... they also help to take the carbon from the atmosphere. With none of these elements, then, does the farmer need to concern himself in regions where the water supply is abundant, as they are, and will continue to be, plentifully supplied by nature. But the other three, (8) nitrogen, (9) potassium, and (10) phosphorus, are needed by plants in large quantities, and are taken from the soil far more rapidly than nature ...
— Checking the Waste - A Study in Conservation • Mary Huston Gregory

... living bodies contain comparatively few elements, but these are combined into extraordinarily complex compounds. The following elements appear to be essential to all living bodies: carbon, hydrogen, oxygen, nitrogen, sulphur, potassium. Besides these there are several others usually present, but not apparently essential to all organisms. These include phosphorus, iron, ...
— Elements of Structural and Systematic Botany - For High Schools and Elementary College Courses • Douglas Houghton Campbell

... of projects illustrate the caviler attitude toward environment and health in 1913. These projects involve items such as gunpowder, acetylene, hydrogen, lead, mercury, sulfuric acid, nitric acid, cadmium, potassium sulfate, potassium cyanide, potassium ferrocyanide, copper sulfate, and hydrochloric acid. Several involve the construction of hazardous electrical devices. Please view these as snapshots of culture and attitude, not as suggestions for ...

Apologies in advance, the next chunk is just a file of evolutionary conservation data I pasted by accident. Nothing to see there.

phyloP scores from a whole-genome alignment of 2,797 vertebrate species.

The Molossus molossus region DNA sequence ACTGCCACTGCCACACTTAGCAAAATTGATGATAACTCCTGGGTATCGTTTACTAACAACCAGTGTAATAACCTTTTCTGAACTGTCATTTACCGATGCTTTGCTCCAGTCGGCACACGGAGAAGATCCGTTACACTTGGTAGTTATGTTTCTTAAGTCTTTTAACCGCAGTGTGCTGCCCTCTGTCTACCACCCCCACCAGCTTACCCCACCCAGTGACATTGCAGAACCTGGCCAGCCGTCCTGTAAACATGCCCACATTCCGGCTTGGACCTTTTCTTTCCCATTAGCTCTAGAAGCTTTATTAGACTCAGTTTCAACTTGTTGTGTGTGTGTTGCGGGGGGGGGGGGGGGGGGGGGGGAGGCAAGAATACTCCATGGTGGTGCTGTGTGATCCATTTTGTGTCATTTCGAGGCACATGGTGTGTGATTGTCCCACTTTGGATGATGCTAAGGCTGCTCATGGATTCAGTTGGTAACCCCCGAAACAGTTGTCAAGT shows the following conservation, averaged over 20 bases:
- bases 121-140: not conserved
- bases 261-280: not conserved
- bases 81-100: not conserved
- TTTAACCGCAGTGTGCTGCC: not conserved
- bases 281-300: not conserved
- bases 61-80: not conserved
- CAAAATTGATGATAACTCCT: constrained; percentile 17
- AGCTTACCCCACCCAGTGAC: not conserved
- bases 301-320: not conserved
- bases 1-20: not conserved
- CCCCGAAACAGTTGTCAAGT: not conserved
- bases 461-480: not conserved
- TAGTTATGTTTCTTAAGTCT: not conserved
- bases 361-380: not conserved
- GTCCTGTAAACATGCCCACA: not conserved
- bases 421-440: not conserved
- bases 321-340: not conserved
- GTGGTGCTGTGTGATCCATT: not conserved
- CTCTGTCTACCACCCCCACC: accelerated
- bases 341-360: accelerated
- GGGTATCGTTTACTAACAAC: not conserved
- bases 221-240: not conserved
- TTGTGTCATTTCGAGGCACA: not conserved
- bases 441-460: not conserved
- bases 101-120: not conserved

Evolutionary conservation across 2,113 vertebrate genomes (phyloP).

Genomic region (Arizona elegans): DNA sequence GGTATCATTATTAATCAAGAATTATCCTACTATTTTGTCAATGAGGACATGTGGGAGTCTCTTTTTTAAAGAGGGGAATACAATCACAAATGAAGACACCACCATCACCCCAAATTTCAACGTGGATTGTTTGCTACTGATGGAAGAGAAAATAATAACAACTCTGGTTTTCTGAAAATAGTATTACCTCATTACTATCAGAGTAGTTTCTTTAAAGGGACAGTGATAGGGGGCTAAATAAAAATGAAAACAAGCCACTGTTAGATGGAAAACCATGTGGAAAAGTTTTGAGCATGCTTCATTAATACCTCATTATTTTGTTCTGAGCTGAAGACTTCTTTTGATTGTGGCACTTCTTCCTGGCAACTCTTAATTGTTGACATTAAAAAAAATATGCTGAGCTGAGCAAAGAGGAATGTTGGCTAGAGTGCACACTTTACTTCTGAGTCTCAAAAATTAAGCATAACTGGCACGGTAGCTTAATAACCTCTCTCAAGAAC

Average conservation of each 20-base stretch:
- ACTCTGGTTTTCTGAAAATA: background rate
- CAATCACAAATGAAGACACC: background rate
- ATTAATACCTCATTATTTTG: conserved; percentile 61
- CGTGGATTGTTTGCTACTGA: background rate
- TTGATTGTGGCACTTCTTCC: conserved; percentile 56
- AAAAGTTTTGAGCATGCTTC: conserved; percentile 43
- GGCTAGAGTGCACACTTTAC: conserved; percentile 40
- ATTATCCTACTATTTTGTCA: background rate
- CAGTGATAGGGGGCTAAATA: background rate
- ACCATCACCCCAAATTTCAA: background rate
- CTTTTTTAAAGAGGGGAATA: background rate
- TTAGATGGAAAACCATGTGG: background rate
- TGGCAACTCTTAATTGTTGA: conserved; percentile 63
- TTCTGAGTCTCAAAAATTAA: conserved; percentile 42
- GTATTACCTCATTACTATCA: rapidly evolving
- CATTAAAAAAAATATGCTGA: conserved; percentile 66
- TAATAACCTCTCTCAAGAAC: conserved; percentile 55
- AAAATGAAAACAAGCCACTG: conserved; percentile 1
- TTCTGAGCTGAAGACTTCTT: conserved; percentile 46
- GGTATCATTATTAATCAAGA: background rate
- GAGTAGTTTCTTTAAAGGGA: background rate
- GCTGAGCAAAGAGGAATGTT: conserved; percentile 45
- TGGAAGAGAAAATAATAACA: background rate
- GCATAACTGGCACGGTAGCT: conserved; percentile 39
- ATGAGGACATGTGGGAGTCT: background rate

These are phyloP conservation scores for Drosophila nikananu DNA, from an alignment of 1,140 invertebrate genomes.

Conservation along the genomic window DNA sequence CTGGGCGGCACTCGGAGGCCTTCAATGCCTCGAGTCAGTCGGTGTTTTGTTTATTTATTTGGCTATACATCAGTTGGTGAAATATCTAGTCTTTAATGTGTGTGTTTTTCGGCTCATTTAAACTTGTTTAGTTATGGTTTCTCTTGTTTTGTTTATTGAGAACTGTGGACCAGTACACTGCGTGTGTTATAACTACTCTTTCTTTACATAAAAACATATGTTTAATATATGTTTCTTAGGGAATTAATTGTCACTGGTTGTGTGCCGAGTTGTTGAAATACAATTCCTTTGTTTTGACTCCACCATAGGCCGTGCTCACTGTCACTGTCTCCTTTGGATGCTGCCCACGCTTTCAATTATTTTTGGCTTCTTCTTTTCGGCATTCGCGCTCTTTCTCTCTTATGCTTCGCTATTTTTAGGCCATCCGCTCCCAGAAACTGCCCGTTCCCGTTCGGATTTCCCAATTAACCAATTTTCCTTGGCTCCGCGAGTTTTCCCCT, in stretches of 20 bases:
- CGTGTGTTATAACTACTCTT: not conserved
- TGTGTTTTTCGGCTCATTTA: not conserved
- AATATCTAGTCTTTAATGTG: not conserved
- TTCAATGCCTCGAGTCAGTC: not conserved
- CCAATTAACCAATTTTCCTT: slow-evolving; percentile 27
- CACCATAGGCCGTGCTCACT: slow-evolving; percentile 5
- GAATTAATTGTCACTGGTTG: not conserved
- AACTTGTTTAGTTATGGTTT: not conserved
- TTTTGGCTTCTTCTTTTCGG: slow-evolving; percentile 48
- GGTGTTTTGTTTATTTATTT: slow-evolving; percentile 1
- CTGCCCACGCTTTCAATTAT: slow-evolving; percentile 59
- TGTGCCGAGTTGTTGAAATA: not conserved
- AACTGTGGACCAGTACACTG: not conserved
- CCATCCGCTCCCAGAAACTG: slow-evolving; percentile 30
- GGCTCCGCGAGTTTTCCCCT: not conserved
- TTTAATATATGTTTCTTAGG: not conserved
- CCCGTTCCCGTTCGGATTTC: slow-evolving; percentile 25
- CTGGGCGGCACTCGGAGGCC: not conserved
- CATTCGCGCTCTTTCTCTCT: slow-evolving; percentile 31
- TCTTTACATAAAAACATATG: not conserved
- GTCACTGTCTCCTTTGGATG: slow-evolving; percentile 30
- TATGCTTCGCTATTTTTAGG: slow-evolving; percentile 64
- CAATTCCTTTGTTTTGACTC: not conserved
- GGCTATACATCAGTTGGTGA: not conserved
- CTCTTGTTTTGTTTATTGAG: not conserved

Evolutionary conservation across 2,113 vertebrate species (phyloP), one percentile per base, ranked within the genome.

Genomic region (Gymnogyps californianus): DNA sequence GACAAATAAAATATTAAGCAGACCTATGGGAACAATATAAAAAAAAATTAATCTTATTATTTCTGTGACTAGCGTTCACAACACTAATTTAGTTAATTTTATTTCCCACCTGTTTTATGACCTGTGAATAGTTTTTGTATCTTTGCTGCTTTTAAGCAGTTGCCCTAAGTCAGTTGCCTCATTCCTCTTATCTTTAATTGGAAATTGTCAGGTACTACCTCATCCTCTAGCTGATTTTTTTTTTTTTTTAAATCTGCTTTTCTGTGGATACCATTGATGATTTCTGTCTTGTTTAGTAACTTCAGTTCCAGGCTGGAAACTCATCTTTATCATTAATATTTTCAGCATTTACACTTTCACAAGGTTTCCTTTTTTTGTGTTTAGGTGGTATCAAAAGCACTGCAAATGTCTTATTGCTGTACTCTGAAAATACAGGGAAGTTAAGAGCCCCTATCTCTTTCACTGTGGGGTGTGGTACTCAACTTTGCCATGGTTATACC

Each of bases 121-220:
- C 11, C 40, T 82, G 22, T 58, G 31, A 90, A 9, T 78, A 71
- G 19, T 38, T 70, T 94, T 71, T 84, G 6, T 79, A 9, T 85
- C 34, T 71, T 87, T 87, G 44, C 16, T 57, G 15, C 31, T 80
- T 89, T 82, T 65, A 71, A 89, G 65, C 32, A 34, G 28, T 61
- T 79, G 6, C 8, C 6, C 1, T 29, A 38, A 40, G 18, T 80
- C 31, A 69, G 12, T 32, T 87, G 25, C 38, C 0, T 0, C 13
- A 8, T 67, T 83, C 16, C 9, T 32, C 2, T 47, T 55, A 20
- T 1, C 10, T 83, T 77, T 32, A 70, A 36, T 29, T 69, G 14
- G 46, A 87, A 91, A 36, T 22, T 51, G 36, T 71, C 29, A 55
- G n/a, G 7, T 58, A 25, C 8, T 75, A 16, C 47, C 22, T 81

— The Boy Mechanic: Volume 1 - 700 Things For Boys To Do • Popular Mechanics

... body analyzed and separated into something like a dozen substances, among which are water, which is three-fourths of the body's structure; carbon, lime, phosphorus, iron, potassium, salt and ...
— Evening Round Up - More Good Stuff Like Pep • William Crosbie Hunter

... story made an immediate impression, and the remote little world by the Golden Gate was shaken into startled and enquiring astonishment. Wherever people met, The Case of Summerfield was on men's tongues. Was Caxton's contention possible? Was it true that, by the use of potassium, water could be set on fire, and that any one possessing this baneful secret could destroy the world? The plausibility with which the idea was presented, the bare directness of the style, added to its convincing power. It sounded too real to ...
— The Case of Summerfield • William Henry Rhodes